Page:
Anatomy of a Media Arts Lesson: Elements of Pre-Production
Posted by: San Francisco Film Society
Pre-Production is the process by which students (and professional filmmakers) plan their film project. It can be one of the most creative moments in the filmmaking process because it is when the ideas are formed and developed, but it is also a time to be highly organized. Student filmmakers need to think through and plan each element of their projects—down to locations, props, timelines, etc—to make sure that they are well prepared for the challenges of production.
- Story: Students determine what their project is about (this is often informed by a pre-selected theme or subject).
- Plot: Students determine how their story will unfold, including what genre or style they will employ.
- Pitch: Students get approval and feedback from instructors and/or peers by articulating and advocating for their project.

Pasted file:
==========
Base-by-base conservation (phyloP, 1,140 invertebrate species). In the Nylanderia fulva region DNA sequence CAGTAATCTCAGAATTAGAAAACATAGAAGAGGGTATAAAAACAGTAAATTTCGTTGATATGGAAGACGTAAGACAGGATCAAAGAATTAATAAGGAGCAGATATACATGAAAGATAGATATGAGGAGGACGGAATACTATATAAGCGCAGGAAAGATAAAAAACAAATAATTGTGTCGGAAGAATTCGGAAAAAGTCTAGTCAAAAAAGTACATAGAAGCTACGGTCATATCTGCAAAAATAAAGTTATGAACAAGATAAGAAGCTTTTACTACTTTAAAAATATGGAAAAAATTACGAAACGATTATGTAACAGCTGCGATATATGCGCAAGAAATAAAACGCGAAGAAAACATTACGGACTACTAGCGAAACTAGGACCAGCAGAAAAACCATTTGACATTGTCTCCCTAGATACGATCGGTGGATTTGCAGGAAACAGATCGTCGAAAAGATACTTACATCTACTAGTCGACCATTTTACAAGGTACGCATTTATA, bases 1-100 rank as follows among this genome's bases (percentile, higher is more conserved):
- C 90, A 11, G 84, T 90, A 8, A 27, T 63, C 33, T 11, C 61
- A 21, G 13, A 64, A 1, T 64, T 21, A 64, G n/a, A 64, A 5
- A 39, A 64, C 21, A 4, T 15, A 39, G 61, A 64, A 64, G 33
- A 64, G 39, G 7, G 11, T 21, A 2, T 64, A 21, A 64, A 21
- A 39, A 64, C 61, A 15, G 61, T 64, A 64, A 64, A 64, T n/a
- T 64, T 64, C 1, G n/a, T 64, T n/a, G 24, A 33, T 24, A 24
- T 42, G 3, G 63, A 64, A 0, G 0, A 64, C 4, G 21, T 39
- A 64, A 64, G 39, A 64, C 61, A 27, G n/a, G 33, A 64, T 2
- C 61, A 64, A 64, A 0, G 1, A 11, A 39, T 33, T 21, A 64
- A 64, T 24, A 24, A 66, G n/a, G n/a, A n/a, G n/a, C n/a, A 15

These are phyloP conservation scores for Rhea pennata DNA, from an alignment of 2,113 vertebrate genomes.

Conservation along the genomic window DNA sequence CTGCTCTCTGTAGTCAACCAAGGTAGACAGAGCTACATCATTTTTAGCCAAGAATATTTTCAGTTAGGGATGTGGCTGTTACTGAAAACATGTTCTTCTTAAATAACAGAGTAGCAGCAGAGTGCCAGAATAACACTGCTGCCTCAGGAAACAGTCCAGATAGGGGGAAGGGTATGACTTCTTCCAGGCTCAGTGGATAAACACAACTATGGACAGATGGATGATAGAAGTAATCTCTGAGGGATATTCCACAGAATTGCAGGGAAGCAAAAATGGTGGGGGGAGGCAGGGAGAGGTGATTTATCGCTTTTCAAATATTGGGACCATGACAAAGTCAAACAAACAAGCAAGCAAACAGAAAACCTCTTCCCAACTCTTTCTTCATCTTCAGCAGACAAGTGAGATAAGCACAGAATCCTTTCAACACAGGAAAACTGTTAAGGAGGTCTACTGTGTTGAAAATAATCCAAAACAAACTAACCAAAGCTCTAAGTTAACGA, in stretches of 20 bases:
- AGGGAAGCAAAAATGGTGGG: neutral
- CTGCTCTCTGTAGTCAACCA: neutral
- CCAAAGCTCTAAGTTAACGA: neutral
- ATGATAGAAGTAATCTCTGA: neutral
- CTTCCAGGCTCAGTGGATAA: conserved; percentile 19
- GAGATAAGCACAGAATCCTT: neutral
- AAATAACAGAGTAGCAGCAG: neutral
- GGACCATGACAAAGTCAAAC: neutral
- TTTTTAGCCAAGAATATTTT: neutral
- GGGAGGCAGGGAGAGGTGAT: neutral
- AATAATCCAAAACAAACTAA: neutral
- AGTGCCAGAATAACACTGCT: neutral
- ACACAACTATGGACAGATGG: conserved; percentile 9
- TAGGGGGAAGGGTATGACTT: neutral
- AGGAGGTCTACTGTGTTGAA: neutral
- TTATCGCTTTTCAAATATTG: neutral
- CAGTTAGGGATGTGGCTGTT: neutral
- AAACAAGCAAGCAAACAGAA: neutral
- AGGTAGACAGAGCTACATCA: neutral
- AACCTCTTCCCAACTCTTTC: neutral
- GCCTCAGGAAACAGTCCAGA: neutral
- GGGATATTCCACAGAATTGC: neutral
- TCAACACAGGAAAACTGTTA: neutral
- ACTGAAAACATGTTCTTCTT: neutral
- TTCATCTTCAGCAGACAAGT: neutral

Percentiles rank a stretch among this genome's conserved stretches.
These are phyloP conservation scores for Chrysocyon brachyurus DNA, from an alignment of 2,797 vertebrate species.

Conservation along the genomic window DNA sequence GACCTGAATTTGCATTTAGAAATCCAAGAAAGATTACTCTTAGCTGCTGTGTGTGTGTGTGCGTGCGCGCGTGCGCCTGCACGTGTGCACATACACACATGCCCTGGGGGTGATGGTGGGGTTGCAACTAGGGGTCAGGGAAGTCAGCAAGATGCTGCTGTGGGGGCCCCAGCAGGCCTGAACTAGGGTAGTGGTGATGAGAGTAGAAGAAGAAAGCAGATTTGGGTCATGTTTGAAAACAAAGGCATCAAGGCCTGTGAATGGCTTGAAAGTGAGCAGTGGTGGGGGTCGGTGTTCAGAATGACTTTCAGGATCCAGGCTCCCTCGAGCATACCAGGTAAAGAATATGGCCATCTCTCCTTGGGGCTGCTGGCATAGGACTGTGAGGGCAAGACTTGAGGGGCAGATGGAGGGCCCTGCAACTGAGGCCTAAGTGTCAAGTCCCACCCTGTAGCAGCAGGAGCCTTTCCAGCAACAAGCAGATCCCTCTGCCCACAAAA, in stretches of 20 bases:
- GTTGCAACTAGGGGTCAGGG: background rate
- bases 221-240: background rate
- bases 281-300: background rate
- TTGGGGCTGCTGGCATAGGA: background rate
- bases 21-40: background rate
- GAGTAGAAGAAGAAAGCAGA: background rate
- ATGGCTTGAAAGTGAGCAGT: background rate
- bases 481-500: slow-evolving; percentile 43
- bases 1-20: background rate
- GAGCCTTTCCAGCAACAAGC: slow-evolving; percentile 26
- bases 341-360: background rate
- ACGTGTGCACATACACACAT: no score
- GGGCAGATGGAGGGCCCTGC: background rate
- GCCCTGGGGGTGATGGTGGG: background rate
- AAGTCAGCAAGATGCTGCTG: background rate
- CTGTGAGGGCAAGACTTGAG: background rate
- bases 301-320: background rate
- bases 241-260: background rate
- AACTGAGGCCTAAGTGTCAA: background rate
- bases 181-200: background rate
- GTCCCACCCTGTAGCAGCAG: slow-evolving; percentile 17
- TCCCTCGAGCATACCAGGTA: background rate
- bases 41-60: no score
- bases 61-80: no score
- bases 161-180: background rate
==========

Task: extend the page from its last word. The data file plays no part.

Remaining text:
- Production Design: Students find or create necessary resources. This includes costumes, props, sets or locations, and lighting.
- Script: Students write voiceover or dialogue and instructions for their actors in each scene (see Sample Student Scripts).
- Casting: Students audition actors for narrative projects or secure subjects for documentary projects.
- Storyboard and Shot List: Students create a detailed outline of what scenes and shots are needed to represent their proposed story.
- Equipment Introduction and Inventory: Students practice working with all equipment that will be used during production, including set-up and clean-up procedures.
- Production Timeline: Students create a calendar, set deadlines, and (if applicable) a budget. Be sure to account for availability of actors/subjects and locations.
- Crew: Students review and assign roles.
- Introduction to Editing: While editing technically falls within the post-production phase, it is helpful for students to have an awareness and understanding of this crucial process from the beginning as it will inform their filming process.